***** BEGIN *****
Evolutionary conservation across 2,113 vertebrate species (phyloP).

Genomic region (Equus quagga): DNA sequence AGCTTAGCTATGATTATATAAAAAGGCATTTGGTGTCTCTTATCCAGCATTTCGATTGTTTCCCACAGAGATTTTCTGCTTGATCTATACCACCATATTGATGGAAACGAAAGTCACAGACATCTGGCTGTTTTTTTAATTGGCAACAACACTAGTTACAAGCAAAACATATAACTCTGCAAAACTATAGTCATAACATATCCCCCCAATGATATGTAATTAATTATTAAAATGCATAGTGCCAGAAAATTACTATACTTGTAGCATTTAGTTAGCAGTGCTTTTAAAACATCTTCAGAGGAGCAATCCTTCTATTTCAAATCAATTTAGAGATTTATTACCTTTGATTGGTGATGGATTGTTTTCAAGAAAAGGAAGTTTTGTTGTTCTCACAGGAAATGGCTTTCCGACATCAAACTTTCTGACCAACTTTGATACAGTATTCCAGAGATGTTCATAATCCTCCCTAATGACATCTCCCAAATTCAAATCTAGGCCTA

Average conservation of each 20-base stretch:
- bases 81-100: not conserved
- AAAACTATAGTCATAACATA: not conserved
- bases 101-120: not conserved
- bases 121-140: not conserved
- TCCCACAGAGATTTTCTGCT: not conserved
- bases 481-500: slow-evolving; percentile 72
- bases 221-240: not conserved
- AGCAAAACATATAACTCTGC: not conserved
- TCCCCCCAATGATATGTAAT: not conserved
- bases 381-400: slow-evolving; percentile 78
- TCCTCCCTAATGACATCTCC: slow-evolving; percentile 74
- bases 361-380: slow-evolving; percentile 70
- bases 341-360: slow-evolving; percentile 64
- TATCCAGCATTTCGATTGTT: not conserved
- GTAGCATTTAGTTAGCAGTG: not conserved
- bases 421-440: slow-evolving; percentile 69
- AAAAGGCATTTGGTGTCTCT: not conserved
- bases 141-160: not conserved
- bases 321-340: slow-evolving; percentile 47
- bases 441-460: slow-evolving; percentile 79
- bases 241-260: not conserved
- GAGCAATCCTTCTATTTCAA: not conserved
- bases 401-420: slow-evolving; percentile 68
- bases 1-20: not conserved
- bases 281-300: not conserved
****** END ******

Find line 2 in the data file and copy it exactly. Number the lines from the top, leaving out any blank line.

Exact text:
Genomic region (Equus quagga): DNA sequence AGCTTAGCTATGATTATATAAAAAGGCATTTGGTGTCTCTTATCCAGCATTTCGATTGTTTCCCACAGAGATTTTCTGCTTGATCTATACCACCATATTGATGGAAACGAAAGTCACAGACATCTGGCTGTTTTTTTAATTGGCAACAACACTAGTTACAAGCAAAACATATAACTCTGCAAAACTATAGTCATAACATATCCCCCCAATGATATGTAATTAATTATTAAAATGCATAGTGCCAGAAAATTACTATACTTGTAGCATTTAGTTAGCAGTGCTTTTAAAACATCTTCAGAGGAGCAATCCTTCTATTTCAAATCAATTTAGAGATTTATTACCTTTGATTGGTGATGGATTGTTTTCAAGAAAAGGAAGTTTTGTTGTTCTCACAGGAAATGGCTTTCCGACATCAAACTTTCTGACCAACTTTGATACAGTATTCCAGAGATGTTCATAATCCTCCCTAATGACATCTCCCAAATTCAAATCTAGGCCTA